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  10. I concur with the majority of the comments made so far. Do not let other people's insecurities about their own beliefs deter you from being open about your own. This is their problem, not yours. Think about it for a second, what are these people trying really saying when making you uncomfortable? They're saying that your very existence is offensive to them. With all due respect, fuck them. As has already been pointed out if something as simple as another human being openly expressing their opinion on a subject in a polite and respectful manner, which is all you're doing, is enough to make other people uncomfortable enough to project that on to you then it's they that have the problem. If people are unwilling to accept you as you are then they are not really your friends and you would truly be better off without them in your life. That seems harsh I know but in my experience it's the truth. Trying to make other people happy at the expense of your own happiness only leads to one thing, the subjugation of self and with it the loss of any possible happiness. Be proud of who you are and unashamed of expressing your opinion, especially when it's an educated and informed one.

    Which leads me to what you said about being afraid of coming across as elitist and condescending. Don't be. This is another classic example of transference. People are embarrassed that they haven't done the hard work and research to justify a particular belief that they hold so it's a common tactic when debating this belief with someone who obviously has done the work to try and discredit or embarrass them by labeling them as "elitist" or "snobbish" or whatever. Never be ashamed of the honest hard work you have put in. Not only has it been hard in terms of hours spent but it took genuine moral courage to even begin the process in an honest manner from the position in which you started. You are completely entitled to be very proud of this. If you are worried about coming across as condescending then I'd just say to always stick to the issue which is being discussed and never resort to personal insults but you don't come across as the type to do this anyway. If people choose to interpret you stating facts as being condescending then, again, that is their problem and a very common defence mechanism. Keep doing what you're doing and drawing support from wherever you can, whether it be from your husband or here.

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  11. In short: those arguing against a god are well-spoken and well-reasoned and well-cited and well-researched; those arguing for a god are "not interested in debating" or just "don't want to argue." But as Christians, shouldn't this be a huge priority???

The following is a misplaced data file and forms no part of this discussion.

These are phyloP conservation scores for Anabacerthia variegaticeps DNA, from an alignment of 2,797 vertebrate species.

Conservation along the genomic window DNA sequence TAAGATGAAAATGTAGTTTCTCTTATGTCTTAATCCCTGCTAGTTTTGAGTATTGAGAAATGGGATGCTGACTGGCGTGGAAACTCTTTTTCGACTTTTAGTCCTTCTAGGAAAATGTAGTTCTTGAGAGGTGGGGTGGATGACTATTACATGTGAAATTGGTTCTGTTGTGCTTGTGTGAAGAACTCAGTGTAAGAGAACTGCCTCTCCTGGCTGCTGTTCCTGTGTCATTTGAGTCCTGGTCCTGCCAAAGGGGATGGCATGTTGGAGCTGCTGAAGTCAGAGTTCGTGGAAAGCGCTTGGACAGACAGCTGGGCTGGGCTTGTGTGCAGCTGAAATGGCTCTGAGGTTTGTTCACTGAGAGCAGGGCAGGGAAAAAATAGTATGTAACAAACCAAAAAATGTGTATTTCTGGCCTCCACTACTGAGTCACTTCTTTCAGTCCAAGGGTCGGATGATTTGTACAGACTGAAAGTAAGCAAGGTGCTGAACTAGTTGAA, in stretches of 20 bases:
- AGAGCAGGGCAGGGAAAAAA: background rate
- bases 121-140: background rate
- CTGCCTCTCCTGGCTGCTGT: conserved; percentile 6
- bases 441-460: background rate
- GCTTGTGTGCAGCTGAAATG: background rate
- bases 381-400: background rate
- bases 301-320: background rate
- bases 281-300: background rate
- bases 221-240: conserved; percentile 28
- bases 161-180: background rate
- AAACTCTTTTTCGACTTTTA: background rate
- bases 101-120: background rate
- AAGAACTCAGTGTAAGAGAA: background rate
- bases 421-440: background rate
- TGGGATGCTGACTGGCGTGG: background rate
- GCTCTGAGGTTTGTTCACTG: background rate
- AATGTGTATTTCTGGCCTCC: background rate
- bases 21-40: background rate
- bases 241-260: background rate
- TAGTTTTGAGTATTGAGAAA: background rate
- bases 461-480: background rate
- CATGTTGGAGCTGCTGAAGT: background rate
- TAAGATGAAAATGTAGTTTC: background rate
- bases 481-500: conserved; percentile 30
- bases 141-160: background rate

This *actually* made me laugh. Not in the 'LOL' reinforce I-sort-of-smirked-just-now sense. I mean actual laughter where my diaphragm tensed up and contracted repeatedly without my conscious intent. ^_^

    Have you come across any 'sophisticated' theists yet?

    If not, here's what you've got to look forward to:

    Eventually, a theist will come along that suddenly seems to tick all the boxes. They'll have lots of references and be well spoken. They'll use very different language and have a different tone to most atheists of course - but that's to be expected.

    The sophisticated theist will drop some large words ('ontology' is a favorite for some reason) and summarize a couple of traditional arguments in support of God (first cause is a favorite). Then they'll conclude God's existence... But they won't show all their working, the full chain of reasoning to get from A to B. They'll just assert that the full argument is a bit heavy, but if you do want the full thing then by all means go read a book or a website article by this theologian and that theologian and also this other philosopher.

    Then you do something that surprizes them: You actually follow up their references and see what the full argument actually is.

    What you'll find is that the sophisticated theologians to which the sophisticated theist has referred you are, pardon my language, full of shit.

    There's usually overt logical problems with their arguments. Most common to my eyes is assuming that God exists in order to prove that God exists.

    There's also often gaping holes in the arguments as well. Considering the first cause argument: Even if we were to accept that there must be a first cause for the sake of argument, that doesn't get you to Jesus being born of a virgin and rising from the dead - so a christian theologian who justifies their faith with the first cause argument has left a lot of work undone.

    So you go back to your sophisticated theistic commenter, and bring them these complaints with their references... They'll be less than entirely happy.